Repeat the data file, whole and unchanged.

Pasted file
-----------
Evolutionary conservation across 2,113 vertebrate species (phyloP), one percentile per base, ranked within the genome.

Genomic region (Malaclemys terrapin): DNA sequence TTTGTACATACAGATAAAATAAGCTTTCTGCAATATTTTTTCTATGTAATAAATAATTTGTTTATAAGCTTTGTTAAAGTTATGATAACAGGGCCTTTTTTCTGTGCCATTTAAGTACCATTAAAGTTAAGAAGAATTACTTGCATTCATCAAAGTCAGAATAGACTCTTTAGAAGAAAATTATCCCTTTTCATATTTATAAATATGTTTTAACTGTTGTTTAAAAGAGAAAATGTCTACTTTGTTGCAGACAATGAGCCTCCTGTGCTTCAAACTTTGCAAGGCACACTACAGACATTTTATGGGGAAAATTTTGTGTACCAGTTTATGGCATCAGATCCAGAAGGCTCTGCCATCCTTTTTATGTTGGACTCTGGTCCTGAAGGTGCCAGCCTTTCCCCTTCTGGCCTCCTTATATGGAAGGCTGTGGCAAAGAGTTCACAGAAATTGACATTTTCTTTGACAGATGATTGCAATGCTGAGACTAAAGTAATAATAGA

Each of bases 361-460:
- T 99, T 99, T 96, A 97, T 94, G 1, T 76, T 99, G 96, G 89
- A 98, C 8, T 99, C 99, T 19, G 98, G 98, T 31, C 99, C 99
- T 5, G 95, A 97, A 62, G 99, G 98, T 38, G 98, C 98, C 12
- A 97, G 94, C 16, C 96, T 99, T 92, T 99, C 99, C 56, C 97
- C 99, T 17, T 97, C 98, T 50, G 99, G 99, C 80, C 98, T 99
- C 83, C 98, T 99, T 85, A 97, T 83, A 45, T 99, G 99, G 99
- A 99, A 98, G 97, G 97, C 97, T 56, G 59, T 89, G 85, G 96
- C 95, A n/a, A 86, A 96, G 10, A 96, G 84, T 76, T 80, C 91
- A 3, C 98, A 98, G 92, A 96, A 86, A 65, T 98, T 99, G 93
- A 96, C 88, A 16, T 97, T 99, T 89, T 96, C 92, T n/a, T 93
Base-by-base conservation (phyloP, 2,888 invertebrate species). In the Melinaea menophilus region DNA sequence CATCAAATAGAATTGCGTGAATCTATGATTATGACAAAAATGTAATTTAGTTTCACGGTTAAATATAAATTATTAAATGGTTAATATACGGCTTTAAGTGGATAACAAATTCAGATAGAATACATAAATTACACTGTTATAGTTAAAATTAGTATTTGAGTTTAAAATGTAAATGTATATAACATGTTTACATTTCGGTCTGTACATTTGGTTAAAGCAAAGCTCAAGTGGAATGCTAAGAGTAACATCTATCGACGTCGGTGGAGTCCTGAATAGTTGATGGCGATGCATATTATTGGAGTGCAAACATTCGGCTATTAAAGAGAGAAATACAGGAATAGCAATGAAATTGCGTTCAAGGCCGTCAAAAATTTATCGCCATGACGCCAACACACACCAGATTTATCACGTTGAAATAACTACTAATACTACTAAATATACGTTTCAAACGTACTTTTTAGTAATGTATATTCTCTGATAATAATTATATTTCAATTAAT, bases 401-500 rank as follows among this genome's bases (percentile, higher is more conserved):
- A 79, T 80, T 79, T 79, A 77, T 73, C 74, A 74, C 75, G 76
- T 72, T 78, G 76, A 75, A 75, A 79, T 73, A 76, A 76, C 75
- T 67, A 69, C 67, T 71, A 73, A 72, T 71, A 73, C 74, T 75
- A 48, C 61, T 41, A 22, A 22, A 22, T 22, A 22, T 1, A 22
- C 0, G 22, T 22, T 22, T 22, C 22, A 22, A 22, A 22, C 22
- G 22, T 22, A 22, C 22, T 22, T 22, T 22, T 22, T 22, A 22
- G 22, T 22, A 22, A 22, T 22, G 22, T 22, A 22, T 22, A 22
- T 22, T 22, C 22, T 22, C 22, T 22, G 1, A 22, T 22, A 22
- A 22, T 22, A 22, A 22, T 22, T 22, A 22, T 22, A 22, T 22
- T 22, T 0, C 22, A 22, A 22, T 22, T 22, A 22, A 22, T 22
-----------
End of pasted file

Evolutionary conservation across 2,113 vertebrate species (phyloP), one percentile per base, ranked within the genome.

Genomic region (Malaclemys terrapin): DNA sequence TTTGTACATACAGATAAAATAAGCTTTCTGCAATATTTTTTCTATGTAATAAATAATTTGTTTATAAGCTTTGTTAAAGTTATGATAACAGGGCCTTTTTTCTGTGCCATTTAAGTACCATTAAAGTTAAGAAGAATTACTTGCATTCATCAAAGTCAGAATAGACTCTTTAGAAGAAAATTATCCCTTTTCATATTTATAAATATGTTTTAACTGTTGTTTAAAAGAGAAAATGTCTACTTTGTTGCAGACAATGAGCCTCCTGTGCTTCAAACTTTGCAAGGCACACTACAGACATTTTATGGGGAAAATTTTGTGTACCAGTTTATGGCATCAGATCCAGAAGGCTCTGCCATCCTTTTTATGTTGGACTCTGGTCCTGAAGGTGCCAGCCTTTCCCCTTCTGGCCTCCTTATATGGAAGGCTGTGGCAAAGAGTTCACAGAAATTGACATTTTCTTTGACAGATGATTGCAATGCTGAGACTAAAGTAATAATAGA

Each of bases 361-460:
- T 99, T 99, T 96, A 97, T 94, G 1, T 76, T 99, G 96, G 89
- A 98, C 8, T 99, C 99, T 19, G 98, G 98, T 31, C 99, C 99
- T 5, G 95, A 97, A 62, G 99, G 98, T 38, G 98, C 98, C 12
- A 97, G 94, C 16, C 96, T 99, T 92, T 99, C 99, C 56, C 97
- C 99, T 17, T 97, C 98, T 50, G 99, G 99, C 80, C 98, T 99
- C 83, C 98, T 99, T 85, A 97, T 83, A 45, T 99, G 99, G 99
- A 99, A 98, G 97, G 97, C 97, T 56, G 59, T 89, G 85, G 96
- C 95, A n/a, A 86, A 96, G 10, A 96, G 84, T 76, T 80, C 91
- A 3, C 98, A 98, G 92, A 96, A 86, A 65, T 98, T 99, G 93
- A 96, C 88, A 16, T 97, T 99, T 89, T 96, C 92, T n/a, T 93
Base-by-base conservation (phyloP, 2,888 invertebrate species). In the Melinaea menophilus region DNA sequence CATCAAATAGAATTGCGTGAATCTATGATTATGACAAAAATGTAATTTAGTTTCACGGTTAAATATAAATTATTAAATGGTTAATATACGGCTTTAAGTGGATAACAAATTCAGATAGAATACATAAATTACACTGTTATAGTTAAAATTAGTATTTGAGTTTAAAATGTAAATGTATATAACATGTTTACATTTCGGTCTGTACATTTGGTTAAAGCAAAGCTCAAGTGGAATGCTAAGAGTAACATCTATCGACGTCGGTGGAGTCCTGAATAGTTGATGGCGATGCATATTATTGGAGTGCAAACATTCGGCTATTAAAGAGAGAAATACAGGAATAGCAATGAAATTGCGTTCAAGGCCGTCAAAAATTTATCGCCATGACGCCAACACACACCAGATTTATCACGTTGAAATAACTACTAATACTACTAAATATACGTTTCAAACGTACTTTTTAGTAATGTATATTCTCTGATAATAATTATATTTCAATTAAT, bases 401-500 rank as follows among this genome's bases (percentile, higher is more conserved):
- A 79, T 80, T 79, T 79, A 77, T 73, C 74, A 74, C 75, G 76
- T 72, T 78, G 76, A 75, A 75, A 79, T 73, A 76, A 76, C 75
- T 67, A 69, C 67, T 71, A 73, A 72, T 71, A 73, C 74, T 75
- A 48, C 61, T 41, A 22, A 22, A 22, T 22, A 22, T 1, A 22
- C 0, G 22, T 22, T 22, T 22, C 22, A 22, A 22, A 22, C 22
- G 22, T 22, A 22, C 22, T 22, T 22, T 22, T 22, T 22, A 22
- G 22, T 22, A 22, A 22, T 22, G 22, T 22, A 22, T 22, A 22
- T 22, T 22, C 22, T 22, C 22, T 22, G 1, A 22, T 22, A 22
- A 22, T 22, A 22, A 22, T 22, T 22, A 22, T 22, A 22, T 22
- T 22, T 0, C 22, A 22, A 22, T 22, T 22, A 22, A 22, T 22